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The Hunt for Wondrous Wolbachia

Booth Id:

Plant Sciences


Finalist Names:
Arora, Nikhil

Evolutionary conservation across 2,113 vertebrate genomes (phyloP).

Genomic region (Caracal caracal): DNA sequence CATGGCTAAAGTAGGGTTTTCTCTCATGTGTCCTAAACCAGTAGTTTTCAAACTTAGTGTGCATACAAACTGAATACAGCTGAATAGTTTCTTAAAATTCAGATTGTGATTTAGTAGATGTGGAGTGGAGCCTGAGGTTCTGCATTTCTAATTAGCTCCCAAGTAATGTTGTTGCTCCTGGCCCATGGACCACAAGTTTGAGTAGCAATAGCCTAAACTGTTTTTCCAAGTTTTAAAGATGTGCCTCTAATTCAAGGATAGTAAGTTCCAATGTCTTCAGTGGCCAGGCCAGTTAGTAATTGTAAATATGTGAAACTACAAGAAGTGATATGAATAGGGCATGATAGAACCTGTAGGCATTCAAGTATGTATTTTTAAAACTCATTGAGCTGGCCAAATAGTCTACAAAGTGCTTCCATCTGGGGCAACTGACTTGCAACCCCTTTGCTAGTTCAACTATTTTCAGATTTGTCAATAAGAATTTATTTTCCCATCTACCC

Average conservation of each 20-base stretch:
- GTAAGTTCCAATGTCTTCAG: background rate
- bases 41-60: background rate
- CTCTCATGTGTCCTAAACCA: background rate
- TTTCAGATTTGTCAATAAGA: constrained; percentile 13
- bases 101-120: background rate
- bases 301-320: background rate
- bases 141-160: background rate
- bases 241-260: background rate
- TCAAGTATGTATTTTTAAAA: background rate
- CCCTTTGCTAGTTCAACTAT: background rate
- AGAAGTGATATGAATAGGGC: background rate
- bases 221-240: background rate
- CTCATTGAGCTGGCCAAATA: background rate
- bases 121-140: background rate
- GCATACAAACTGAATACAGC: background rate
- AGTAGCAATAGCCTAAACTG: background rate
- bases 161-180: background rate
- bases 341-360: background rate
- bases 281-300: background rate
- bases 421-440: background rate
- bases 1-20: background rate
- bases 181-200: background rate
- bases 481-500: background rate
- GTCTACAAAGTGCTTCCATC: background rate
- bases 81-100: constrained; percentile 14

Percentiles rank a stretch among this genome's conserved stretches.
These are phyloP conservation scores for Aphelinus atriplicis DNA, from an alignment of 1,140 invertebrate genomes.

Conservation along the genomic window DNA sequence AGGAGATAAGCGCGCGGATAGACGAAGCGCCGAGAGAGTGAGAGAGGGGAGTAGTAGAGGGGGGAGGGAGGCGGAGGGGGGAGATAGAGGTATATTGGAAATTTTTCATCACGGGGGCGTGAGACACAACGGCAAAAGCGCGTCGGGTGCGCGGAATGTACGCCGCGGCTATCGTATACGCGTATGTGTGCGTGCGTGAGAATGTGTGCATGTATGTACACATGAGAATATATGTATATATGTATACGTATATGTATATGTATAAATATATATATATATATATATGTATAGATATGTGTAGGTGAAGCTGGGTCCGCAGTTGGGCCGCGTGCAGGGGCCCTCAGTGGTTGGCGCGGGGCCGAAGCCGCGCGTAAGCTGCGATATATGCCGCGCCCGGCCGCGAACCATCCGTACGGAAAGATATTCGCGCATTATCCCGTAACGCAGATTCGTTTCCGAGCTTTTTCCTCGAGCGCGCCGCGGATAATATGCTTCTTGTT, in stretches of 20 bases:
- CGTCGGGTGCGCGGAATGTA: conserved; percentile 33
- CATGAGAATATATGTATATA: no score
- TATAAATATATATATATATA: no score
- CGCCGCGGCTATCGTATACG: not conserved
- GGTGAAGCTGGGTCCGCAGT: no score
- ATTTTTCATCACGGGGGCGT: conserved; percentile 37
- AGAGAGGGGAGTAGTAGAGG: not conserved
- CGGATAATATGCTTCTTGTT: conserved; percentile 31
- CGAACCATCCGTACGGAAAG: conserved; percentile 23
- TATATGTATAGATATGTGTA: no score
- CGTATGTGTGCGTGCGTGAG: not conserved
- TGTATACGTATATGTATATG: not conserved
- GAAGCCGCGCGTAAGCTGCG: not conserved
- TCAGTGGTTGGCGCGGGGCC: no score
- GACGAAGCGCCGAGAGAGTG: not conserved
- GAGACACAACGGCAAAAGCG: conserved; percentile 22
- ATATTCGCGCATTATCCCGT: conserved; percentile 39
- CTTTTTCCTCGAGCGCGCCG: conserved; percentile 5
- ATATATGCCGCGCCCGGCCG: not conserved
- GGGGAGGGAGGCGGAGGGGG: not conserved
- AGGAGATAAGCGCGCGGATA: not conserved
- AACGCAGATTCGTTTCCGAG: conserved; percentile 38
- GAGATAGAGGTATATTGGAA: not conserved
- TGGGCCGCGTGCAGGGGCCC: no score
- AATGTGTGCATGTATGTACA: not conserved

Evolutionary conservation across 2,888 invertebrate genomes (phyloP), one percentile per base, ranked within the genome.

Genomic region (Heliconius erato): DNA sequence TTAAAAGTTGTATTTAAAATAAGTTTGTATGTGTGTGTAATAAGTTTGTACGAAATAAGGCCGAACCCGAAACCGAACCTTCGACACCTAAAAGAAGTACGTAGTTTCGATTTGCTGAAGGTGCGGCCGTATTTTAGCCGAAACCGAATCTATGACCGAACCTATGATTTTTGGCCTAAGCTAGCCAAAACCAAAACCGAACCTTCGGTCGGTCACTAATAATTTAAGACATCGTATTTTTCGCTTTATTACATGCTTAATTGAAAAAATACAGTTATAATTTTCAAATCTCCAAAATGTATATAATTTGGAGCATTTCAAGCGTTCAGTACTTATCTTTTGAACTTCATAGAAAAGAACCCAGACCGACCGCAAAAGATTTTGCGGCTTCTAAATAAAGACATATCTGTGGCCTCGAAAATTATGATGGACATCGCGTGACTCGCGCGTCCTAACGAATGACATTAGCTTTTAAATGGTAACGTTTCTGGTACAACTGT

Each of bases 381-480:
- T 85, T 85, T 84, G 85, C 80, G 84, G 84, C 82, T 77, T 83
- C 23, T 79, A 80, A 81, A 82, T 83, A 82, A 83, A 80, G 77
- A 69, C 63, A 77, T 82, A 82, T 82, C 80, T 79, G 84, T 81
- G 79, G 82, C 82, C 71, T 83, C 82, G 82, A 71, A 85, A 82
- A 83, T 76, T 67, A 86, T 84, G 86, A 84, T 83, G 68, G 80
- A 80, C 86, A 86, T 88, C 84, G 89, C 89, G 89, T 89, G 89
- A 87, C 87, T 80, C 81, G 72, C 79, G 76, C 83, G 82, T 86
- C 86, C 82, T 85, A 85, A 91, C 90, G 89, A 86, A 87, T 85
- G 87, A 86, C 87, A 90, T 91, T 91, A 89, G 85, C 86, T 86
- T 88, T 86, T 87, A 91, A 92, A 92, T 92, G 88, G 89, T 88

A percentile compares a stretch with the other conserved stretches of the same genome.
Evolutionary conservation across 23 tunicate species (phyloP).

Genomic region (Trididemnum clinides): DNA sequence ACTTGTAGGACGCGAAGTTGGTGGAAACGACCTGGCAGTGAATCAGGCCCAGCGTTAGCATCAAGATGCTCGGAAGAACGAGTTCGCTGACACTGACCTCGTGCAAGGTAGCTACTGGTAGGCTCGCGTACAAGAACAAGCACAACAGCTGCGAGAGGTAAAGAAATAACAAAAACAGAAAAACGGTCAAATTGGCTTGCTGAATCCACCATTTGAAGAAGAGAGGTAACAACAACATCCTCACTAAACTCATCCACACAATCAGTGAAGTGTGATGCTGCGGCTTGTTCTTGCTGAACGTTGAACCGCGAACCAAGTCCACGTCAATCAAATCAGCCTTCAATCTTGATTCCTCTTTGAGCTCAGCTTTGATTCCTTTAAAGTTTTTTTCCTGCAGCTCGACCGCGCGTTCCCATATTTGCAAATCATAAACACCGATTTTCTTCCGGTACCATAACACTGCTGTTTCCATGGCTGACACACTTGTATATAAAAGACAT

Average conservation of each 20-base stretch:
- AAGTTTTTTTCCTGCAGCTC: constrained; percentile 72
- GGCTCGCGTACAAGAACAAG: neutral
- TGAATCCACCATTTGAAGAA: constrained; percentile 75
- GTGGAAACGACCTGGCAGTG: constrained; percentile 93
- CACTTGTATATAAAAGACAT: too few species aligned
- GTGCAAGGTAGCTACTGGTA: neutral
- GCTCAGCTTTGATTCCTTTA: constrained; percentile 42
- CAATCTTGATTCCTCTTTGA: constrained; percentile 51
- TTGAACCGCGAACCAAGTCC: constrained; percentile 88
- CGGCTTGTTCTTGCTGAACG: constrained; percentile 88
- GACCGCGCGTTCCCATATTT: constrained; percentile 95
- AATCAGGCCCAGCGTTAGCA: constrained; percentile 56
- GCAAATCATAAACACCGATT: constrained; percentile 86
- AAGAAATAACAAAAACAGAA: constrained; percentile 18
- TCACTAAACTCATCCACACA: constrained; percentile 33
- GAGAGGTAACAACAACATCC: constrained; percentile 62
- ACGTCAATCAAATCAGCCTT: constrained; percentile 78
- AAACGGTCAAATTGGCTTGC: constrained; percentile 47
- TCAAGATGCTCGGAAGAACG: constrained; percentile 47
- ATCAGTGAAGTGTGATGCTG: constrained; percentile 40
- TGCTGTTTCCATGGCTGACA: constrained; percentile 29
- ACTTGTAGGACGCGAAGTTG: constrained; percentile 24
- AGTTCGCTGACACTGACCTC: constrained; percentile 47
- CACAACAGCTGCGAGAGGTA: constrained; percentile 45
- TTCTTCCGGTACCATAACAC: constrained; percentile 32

Wolbachia is a maternally transmitted intracellular symbiont that is mainly localized in the reproductive tissues of arthropods. Wolbachia is responsible for feminization, parthenogenesis, male-killing, and cytoplasmic incompatibility, and is considered one of the most promising targets for disease/pest control. Wolbachia has been discovered within Mississippi, and to hunt for Wolbachia within my own community was the objective of the experiment. The experiment began with test subject collection. Ants from 7 different locations were tested (all imported red fire ants). DNA extraction was the initial step. DNA extraction was completed through maceration of the test subject, heating, and spinning. PCR (polymerase chain reaction) followed DNA extraction. The necessary items were added, and then the tubes were placed within a thermal cycler. Several steps were gone through by the thermal cycler including the initialization, denaturation, annealing, and elongation steps. Electrophoresis, the final step, was completed. This process allows one to actually see the DNA to look for the tell-tale presence of Wolbachia. It was determined that there was no Wolbachia present within the test subjects as two bands of DNA signifies Wolbachia while only single bands were detected. One comes to the conclusion then that Wolbachia is not present within the red fire ant populations of my school. That, however, does not mean that Wolbachia is not present within the insect populations of my school. Also, though Wolbachia was not actually discovered, the data proves valuable to the understanding of what Wolbachia interacts with and with what it does not.